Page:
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Friday, December 20, 2013

Text, Call, or Visit?

There are many ways to communicate, as I got a lesson this morning.

Yesterday, I got a text, which I misinterpreted, due to lack of detail. We were about to commit significant resources to an ongoing project when a chance call degraded the whole effort to much ado about nothing.

Seems to me a text request is best when the answer is “yes.” A “no” response could mean “We don’t have that capability” or “I don’t know,” you figure out which. I see a lot of parents texting their kids where the answer has to be “yes.” Or else.

So then we discussed how to find something from several suppliers. Based on previous experience, calling to ask on the minus side has at best a 50% accuracy factor, and on the plus side is a lot faster than driving around. So the best response again is “yes,” with a high probability of no resolution, because the communication broke down.

There is a Dilbert cartoon sent to me years ago where the boss is asking why no progress is being made, and the underling mutters, “Well, I made some calls.” So this is a long time interest.

Because completion within a defined time is the desired outcome for this project, we decided to check likely suppliers by internet and then show up until we get an acceptable outcome.

A visit has a higher chance of finding if they really have what we want, and if not, finding an acceptable workaround.

When you ask for something are you looking for a reason to stop, a chance to continue looking somewhere else, or a completed result?

Tips 4 The Big Chair – Find something you didn’t expect!

Wednesday, December 18, 2013

Four Ways To Have A Better Time At A Party

The end of the year brings a rush of social, semi-social, and non-social events. With the crush of other obligations, it’s hard for me to get into the season.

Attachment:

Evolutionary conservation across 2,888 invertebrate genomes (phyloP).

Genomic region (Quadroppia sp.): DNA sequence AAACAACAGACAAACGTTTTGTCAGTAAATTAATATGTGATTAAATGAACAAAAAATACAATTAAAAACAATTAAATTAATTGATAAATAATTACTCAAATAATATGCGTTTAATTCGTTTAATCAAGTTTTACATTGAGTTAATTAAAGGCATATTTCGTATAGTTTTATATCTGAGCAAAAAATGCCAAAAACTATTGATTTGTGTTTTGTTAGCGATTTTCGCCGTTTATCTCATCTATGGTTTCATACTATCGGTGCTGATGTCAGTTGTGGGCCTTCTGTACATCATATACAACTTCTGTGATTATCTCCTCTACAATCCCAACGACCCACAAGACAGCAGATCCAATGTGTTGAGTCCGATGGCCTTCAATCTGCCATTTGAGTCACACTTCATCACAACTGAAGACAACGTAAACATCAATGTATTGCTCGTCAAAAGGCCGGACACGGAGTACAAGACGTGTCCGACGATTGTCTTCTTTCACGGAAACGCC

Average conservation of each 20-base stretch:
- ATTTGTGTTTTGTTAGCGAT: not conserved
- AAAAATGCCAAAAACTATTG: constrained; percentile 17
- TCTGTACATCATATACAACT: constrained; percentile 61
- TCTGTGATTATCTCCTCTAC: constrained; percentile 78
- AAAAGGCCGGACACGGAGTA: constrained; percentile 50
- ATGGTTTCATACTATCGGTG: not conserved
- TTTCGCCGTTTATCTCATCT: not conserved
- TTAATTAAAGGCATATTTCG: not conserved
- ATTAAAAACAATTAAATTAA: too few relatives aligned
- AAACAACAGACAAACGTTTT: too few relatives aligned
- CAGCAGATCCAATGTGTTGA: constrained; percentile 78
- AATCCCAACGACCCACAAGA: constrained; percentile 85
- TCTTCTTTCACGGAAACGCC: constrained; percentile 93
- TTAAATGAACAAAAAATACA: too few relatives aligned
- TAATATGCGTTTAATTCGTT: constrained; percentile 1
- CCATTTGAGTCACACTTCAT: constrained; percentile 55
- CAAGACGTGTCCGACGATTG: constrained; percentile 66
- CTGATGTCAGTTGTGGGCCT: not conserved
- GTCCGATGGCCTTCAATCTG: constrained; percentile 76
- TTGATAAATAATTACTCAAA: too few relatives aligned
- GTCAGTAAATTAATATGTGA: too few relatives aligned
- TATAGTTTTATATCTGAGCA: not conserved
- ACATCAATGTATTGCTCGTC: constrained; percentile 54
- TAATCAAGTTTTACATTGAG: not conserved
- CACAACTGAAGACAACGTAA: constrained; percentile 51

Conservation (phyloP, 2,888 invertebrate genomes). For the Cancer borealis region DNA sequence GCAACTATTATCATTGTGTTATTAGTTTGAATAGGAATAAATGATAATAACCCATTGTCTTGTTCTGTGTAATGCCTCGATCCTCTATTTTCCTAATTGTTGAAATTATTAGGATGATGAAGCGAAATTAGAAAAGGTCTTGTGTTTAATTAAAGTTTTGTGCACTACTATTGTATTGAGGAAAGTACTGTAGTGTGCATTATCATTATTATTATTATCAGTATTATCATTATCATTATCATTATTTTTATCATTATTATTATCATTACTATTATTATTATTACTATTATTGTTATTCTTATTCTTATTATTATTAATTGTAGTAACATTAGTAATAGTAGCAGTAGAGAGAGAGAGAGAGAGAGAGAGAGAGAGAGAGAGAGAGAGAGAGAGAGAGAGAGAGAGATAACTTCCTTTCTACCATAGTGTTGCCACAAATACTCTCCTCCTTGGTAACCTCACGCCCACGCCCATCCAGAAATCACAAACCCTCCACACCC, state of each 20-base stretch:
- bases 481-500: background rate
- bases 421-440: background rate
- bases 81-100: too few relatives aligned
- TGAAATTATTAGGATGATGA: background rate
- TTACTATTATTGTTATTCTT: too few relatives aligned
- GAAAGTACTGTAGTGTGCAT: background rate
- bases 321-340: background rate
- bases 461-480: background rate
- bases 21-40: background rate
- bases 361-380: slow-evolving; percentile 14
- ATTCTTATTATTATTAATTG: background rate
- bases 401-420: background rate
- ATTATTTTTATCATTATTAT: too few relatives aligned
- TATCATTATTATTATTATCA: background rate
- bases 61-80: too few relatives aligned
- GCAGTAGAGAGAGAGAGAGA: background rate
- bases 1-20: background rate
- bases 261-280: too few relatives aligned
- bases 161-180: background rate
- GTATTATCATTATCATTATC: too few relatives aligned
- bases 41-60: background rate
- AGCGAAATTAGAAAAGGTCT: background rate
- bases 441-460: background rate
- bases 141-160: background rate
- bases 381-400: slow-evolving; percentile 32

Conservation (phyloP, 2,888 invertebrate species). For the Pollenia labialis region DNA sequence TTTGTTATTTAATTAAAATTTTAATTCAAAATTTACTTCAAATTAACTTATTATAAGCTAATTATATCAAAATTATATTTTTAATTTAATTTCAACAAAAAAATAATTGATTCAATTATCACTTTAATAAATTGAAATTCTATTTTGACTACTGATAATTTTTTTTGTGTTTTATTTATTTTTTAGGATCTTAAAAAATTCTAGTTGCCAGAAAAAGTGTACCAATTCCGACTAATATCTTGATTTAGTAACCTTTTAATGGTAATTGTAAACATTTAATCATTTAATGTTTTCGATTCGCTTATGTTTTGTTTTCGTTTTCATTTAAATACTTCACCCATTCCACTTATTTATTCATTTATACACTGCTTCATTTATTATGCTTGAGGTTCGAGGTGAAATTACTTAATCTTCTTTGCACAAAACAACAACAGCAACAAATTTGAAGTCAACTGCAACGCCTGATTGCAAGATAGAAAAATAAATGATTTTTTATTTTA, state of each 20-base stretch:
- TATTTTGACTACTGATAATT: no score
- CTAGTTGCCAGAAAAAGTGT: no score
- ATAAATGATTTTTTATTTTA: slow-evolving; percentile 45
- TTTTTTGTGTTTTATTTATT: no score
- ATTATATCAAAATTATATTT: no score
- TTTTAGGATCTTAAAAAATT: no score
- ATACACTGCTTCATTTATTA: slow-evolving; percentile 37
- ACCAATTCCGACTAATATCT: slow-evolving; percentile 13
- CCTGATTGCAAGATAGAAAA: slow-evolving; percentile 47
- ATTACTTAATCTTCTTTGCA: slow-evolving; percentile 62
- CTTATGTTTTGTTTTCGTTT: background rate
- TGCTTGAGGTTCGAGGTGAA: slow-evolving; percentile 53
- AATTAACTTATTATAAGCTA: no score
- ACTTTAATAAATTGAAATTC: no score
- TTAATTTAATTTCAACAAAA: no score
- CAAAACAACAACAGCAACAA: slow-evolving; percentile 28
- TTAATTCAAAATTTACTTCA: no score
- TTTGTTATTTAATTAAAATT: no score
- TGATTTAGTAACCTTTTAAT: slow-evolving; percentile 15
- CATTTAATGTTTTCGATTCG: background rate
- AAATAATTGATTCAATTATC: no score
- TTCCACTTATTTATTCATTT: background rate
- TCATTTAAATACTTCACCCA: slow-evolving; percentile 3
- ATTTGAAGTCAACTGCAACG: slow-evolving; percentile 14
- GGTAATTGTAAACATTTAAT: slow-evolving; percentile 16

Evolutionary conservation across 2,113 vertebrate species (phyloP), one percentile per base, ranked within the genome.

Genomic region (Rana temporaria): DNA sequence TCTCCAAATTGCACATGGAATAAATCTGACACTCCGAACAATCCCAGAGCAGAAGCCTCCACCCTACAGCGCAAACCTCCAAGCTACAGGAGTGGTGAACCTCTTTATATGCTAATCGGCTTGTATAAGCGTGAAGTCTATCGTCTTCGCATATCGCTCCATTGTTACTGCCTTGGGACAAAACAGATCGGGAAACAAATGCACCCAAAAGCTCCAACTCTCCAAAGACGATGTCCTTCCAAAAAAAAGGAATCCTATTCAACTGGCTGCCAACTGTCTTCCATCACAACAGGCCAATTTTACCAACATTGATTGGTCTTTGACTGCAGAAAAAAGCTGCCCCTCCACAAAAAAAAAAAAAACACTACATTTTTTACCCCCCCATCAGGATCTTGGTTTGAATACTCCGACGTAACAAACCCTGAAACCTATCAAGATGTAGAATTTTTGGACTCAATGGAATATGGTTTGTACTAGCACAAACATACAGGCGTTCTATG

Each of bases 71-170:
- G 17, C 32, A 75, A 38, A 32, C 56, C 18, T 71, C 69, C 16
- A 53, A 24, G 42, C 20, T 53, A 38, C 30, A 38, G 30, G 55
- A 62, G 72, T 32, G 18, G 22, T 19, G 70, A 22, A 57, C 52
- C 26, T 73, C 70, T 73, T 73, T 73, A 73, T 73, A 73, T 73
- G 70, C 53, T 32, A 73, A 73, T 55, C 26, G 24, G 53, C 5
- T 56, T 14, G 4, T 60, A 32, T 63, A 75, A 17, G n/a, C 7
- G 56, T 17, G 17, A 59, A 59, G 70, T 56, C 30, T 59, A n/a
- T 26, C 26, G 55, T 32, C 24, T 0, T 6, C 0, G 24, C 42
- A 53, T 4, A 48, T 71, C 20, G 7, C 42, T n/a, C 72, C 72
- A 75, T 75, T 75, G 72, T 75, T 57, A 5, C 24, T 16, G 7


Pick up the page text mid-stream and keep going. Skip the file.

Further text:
However, necessity is a mother, and over the weekend I found myself relearning four ways to have a better time at gatherings.

Number one is Do Something For Someone. Doesn’t matter what, after that I belong.

Next is Let Someone Else Talk, Draw Them Out. It’s their favorite subject and I usually learn something new.

Now I’m cooking!

After that, Admire Others. Admiration doesn’t just happen, I have to work at it, and then I know more.

Finally, Clean Up. Amazing how participating in logistics is its own reward.

Back to the fun!

Friday, December 6, 2013


A popular quote attributed to Benjamin Franklin is: Nothing is certain but death and taxes. True - however, the timing of one and the amount of the other are not certain.

Leaders face certainty and uncertainty when painting their vision – e.g., revenue must cover expenses for an organization to be viable, but the timing of each must be in relative balance or problems will overtake any chance of success.

That there is no crystal ball to give a glimpse of certainty to the planning process does not stymie a good leader – do the thinking and research, be clear on the mission and goals, map a path to achieve success, and turn folks loose to achieve it.

It's a myth - a misunderstanding – that once the leader shares a vision, plan, mission, or goal that these are cast in stone and unamendable.

Just not true – if the element is not viable, it is wise to 'fail fast' and replace it with a better approach; if the element is falling short of what's expected, amending it for improved performance is imperative.

Results are important, protecting ego by holding course is not, and churning (making too many changes) creates a zig zag path of wasted resources. Putting in the planning up front pays dividends to the success of the mission.

The Constitution of the United States epitomizes this approach – the Founding Fathers have created a governance structure that has endured – it's in its 227th year now, and the Constitution has been amended only 27 times during that period.

Ben Franklin's quote above is actually expressing his opinion about how the Constitution will fare in the future – here's the complete quote: Our Constitution is in actual operation. Everything appears to promise that it will last. But in this world nothing is certain but death and taxes.

Appears that Mr. Franklin was correct in his assessment, so far anyway.

This may be of interest to you -
Digital Disruption In The Public Sector: Making The Agency Of The Future A Reality Today
Free Open Source Content Management Systems Event December 10, Washington DC.
Featuring speakers from The White House, National Archives, FEMA, Acquia, Amazon Web Services, and others.
For more information and to reserve your place.

Wednesday, December 4, 2013